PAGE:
Published March 14. 2004 8:30AM
BY TODD LEWAN
AP NATIONAL WRITER
INGLIS - It truly was an ambitious undertaking: But Carolyn Risher, mayor of this coastal hamlet of shrimp fishermen and God-fearing folk, believed the hour had come to cleanse her town of the giver of evil - of Satan himself.
His grip on the community, she'd noticed, had become disturbingly apparent: a father had molested a child, teens were dressing in black and powdering their faces white, pot and crystal-meth use was rising.
So she sat at her kitchen table on Halloween night two years ago and drafted a proclamation. The words flowed from her pen almost, she recalled later, as if God was guiding her hand.
"Be it known from this day forward," she began, "that Satan, ruler of darkness, giver of evil, destroyer of what is good and just, is not now, nor ever again will be, a part of this town of Inglis . . ."
The mayor printed her proclamation on official stationery. She stamped it with a gold seal. She signed it and, along with Sally McCranie, the town clerk, made copies and stuffed them into four, hollowed-out wooden posts on which were painted "repent," "request," "resist."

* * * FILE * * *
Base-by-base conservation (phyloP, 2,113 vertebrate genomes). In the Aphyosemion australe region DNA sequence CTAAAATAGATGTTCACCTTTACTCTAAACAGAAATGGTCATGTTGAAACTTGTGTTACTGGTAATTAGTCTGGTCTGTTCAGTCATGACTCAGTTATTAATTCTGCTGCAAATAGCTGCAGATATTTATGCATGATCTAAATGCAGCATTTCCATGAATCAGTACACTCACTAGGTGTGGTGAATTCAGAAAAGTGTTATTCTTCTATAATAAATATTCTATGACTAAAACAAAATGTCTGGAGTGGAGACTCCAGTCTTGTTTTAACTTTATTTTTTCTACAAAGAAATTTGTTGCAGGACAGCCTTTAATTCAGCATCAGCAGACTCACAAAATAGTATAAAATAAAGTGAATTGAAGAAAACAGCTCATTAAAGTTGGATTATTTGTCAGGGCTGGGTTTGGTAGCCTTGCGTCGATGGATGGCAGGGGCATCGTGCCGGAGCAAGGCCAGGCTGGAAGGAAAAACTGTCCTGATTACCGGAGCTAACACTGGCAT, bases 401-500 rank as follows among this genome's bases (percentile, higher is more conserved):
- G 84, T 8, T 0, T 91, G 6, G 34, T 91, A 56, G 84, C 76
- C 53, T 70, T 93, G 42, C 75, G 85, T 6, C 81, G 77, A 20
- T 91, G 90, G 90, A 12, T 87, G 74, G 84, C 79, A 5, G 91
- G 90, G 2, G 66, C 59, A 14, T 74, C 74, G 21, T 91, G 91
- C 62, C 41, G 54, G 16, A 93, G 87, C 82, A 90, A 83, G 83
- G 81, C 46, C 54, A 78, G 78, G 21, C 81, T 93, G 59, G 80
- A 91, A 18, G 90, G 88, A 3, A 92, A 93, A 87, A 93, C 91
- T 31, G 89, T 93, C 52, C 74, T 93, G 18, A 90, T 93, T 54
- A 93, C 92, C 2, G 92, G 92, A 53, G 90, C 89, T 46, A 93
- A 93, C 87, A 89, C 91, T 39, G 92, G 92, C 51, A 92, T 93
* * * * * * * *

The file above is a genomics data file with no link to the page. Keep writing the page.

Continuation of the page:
Then, together with a local pastor, a town commissioner and the chief of police, the 62-year-old mayor went to each of Inglis' four entrances and, in the name of the town's 1,421 residents, fixed those messages of banishment into the ground.
"My main goal was to wake Inglis up," Risher told a visitor recently. "If the proclamation could get people to wake up and realize that they needed God, then it would be a success - then Inglis would be saved."
Would it, though? Would banning the Prince of Darkness from the town's three square miles deliver Inglis from drugs, thieves and drunk drivers? Would it ease the fears of a small, isolated community - frustrated by joblessness and uneasy about war overseas and terrorism at home - and attract an angel of light?
To an outsider cruising in fifth gear along the flat, asphalt ribbon that is U.S. 19, the towns along Florida's Gulf Coast do not look like Satan's stomping grounds. They look sedate as they always have, slow and swampy, places where the globes of the streetlights are almost hidden by live oaks and palms, where the bumpers of the four-by-fours are a tad pitted by salty air, where herons jut from the marshes and shallow, brown creeks that cut the Florida scrub.
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